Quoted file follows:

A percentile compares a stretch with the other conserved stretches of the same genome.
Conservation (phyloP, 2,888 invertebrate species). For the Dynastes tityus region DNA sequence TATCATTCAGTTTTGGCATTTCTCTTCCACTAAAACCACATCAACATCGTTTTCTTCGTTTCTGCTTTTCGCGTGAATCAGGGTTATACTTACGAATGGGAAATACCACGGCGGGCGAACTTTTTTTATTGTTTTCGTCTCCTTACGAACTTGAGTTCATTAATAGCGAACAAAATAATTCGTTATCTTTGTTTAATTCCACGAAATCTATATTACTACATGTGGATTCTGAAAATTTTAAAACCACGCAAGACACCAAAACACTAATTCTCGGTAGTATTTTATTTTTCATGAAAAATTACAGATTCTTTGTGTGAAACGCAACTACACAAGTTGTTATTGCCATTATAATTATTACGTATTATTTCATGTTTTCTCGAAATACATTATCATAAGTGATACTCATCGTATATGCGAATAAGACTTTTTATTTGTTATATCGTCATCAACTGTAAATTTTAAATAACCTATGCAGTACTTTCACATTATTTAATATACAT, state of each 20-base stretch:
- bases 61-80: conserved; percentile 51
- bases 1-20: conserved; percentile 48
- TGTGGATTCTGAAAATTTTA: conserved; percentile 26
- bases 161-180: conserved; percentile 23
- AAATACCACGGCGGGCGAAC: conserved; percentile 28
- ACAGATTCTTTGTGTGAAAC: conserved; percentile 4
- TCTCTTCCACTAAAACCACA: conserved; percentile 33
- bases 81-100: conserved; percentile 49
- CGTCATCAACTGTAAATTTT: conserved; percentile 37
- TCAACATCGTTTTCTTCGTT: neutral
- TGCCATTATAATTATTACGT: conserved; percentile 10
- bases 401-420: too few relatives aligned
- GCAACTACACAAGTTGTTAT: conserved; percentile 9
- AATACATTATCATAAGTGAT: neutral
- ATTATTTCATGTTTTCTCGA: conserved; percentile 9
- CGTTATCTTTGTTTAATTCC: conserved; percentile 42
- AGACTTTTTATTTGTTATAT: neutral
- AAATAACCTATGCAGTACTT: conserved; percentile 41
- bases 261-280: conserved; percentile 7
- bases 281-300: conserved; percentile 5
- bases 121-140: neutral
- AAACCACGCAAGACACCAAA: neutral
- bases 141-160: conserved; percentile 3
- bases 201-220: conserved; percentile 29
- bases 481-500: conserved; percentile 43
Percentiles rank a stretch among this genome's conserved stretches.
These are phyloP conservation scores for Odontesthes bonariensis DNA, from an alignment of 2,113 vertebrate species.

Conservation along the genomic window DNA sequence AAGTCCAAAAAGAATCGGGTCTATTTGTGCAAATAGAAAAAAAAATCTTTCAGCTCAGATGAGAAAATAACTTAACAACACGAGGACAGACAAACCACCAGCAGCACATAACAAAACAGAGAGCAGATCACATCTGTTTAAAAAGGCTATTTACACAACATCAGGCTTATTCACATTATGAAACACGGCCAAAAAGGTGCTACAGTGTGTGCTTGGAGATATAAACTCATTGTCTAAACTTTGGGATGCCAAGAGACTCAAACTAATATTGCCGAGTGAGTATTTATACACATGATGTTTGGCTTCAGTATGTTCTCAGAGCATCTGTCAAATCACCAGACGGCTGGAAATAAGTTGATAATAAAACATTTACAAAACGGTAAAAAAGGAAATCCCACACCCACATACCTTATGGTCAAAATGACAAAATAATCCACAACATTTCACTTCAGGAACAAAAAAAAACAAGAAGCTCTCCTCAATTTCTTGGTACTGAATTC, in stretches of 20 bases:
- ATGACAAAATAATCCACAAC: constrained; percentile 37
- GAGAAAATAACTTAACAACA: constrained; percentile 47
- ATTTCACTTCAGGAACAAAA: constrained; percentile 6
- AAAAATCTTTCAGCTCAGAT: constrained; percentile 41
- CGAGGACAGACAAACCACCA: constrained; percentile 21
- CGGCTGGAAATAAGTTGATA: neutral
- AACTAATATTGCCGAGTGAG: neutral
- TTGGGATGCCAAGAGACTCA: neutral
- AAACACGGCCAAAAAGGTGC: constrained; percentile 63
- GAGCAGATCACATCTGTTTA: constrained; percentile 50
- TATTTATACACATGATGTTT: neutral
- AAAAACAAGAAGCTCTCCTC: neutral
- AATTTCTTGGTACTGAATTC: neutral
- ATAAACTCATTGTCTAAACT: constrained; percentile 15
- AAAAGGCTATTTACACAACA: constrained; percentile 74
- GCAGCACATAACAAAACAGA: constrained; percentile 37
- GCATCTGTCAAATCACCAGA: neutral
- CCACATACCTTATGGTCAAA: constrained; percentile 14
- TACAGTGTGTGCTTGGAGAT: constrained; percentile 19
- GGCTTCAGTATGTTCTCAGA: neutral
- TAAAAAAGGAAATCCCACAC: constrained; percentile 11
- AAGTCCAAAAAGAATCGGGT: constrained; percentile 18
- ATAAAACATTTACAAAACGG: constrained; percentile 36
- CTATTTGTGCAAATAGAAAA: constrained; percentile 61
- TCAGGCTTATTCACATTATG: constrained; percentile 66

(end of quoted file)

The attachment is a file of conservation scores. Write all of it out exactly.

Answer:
A percentile compares a stretch with the other conserved stretches of the same genome.
Conservation (phyloP, 2,888 invertebrate species). For the Dynastes tityus region DNA sequence TATCATTCAGTTTTGGCATTTCTCTTCCACTAAAACCACATCAACATCGTTTTCTTCGTTTCTGCTTTTCGCGTGAATCAGGGTTATACTTACGAATGGGAAATACCACGGCGGGCGAACTTTTTTTATTGTTTTCGTCTCCTTACGAACTTGAGTTCATTAATAGCGAACAAAATAATTCGTTATCTTTGTTTAATTCCACGAAATCTATATTACTACATGTGGATTCTGAAAATTTTAAAACCACGCAAGACACCAAAACACTAATTCTCGGTAGTATTTTATTTTTCATGAAAAATTACAGATTCTTTGTGTGAAACGCAACTACACAAGTTGTTATTGCCATTATAATTATTACGTATTATTTCATGTTTTCTCGAAATACATTATCATAAGTGATACTCATCGTATATGCGAATAAGACTTTTTATTTGTTATATCGTCATCAACTGTAAATTTTAAATAACCTATGCAGTACTTTCACATTATTTAATATACAT, state of each 20-base stretch:
- bases 61-80: conserved; percentile 51
- bases 1-20: conserved; percentile 48
- TGTGGATTCTGAAAATTTTA: conserved; percentile 26
- bases 161-180: conserved; percentile 23
- AAATACCACGGCGGGCGAAC: conserved; percentile 28
- ACAGATTCTTTGTGTGAAAC: conserved; percentile 4
- TCTCTTCCACTAAAACCACA: conserved; percentile 33
- bases 81-100: conserved; percentile 49
- CGTCATCAACTGTAAATTTT: conserved; percentile 37
- TCAACATCGTTTTCTTCGTT: neutral
- TGCCATTATAATTATTACGT: conserved; percentile 10
- bases 401-420: too few relatives aligned
- GCAACTACACAAGTTGTTAT: conserved; percentile 9
- AATACATTATCATAAGTGAT: neutral
- ATTATTTCATGTTTTCTCGA: conserved; percentile 9
- CGTTATCTTTGTTTAATTCC: conserved; percentile 42
- AGACTTTTTATTTGTTATAT: neutral
- AAATAACCTATGCAGTACTT: conserved; percentile 41
- bases 261-280: conserved; percentile 7
- bases 281-300: conserved; percentile 5
- bases 121-140: neutral
- AAACCACGCAAGACACCAAA: neutral
- bases 141-160: conserved; percentile 3
- bases 201-220: conserved; percentile 29
- bases 481-500: conserved; percentile 43
Percentiles rank a stretch among this genome's conserved stretches.
These are phyloP conservation scores for Odontesthes bonariensis DNA, from an alignment of 2,113 vertebrate species.

Conservation along the genomic window DNA sequence AAGTCCAAAAAGAATCGGGTCTATTTGTGCAAATAGAAAAAAAAATCTTTCAGCTCAGATGAGAAAATAACTTAACAACACGAGGACAGACAAACCACCAGCAGCACATAACAAAACAGAGAGCAGATCACATCTGTTTAAAAAGGCTATTTACACAACATCAGGCTTATTCACATTATGAAACACGGCCAAAAAGGTGCTACAGTGTGTGCTTGGAGATATAAACTCATTGTCTAAACTTTGGGATGCCAAGAGACTCAAACTAATATTGCCGAGTGAGTATTTATACACATGATGTTTGGCTTCAGTATGTTCTCAGAGCATCTGTCAAATCACCAGACGGCTGGAAATAAGTTGATAATAAAACATTTACAAAACGGTAAAAAAGGAAATCCCACACCCACATACCTTATGGTCAAAATGACAAAATAATCCACAACATTTCACTTCAGGAACAAAAAAAAACAAGAAGCTCTCCTCAATTTCTTGGTACTGAATTC, in stretches of 20 bases:
- ATGACAAAATAATCCACAAC: constrained; percentile 37
- GAGAAAATAACTTAACAACA: constrained; percentile 47
- ATTTCACTTCAGGAACAAAA: constrained; percentile 6
- AAAAATCTTTCAGCTCAGAT: constrained; percentile 41
- CGAGGACAGACAAACCACCA: constrained; percentile 21
- CGGCTGGAAATAAGTTGATA: neutral
- AACTAATATTGCCGAGTGAG: neutral
- TTGGGATGCCAAGAGACTCA: neutral
- AAACACGGCCAAAAAGGTGC: constrained; percentile 63
- GAGCAGATCACATCTGTTTA: constrained; percentile 50
- TATTTATACACATGATGTTT: neutral
- AAAAACAAGAAGCTCTCCTC: neutral
- AATTTCTTGGTACTGAATTC: neutral
- ATAAACTCATTGTCTAAACT: constrained; percentile 15
- AAAAGGCTATTTACACAACA: constrained; percentile 74
- GCAGCACATAACAAAACAGA: constrained; percentile 37
- GCATCTGTCAAATCACCAGA: neutral
- CCACATACCTTATGGTCAAA: constrained; percentile 14
- TACAGTGTGTGCTTGGAGAT: constrained; percentile 19
- GGCTTCAGTATGTTCTCAGA: neutral
- TAAAAAAGGAAATCCCACAC: constrained; percentile 11
- AAGTCCAAAAAGAATCGGGT: constrained; percentile 18
- ATAAAACATTTACAAAACGG: constrained; percentile 36
- CTATTTGTGCAAATAGAAAA: constrained; percentile 61
- TCAGGCTTATTCACATTATG: constrained; percentile 66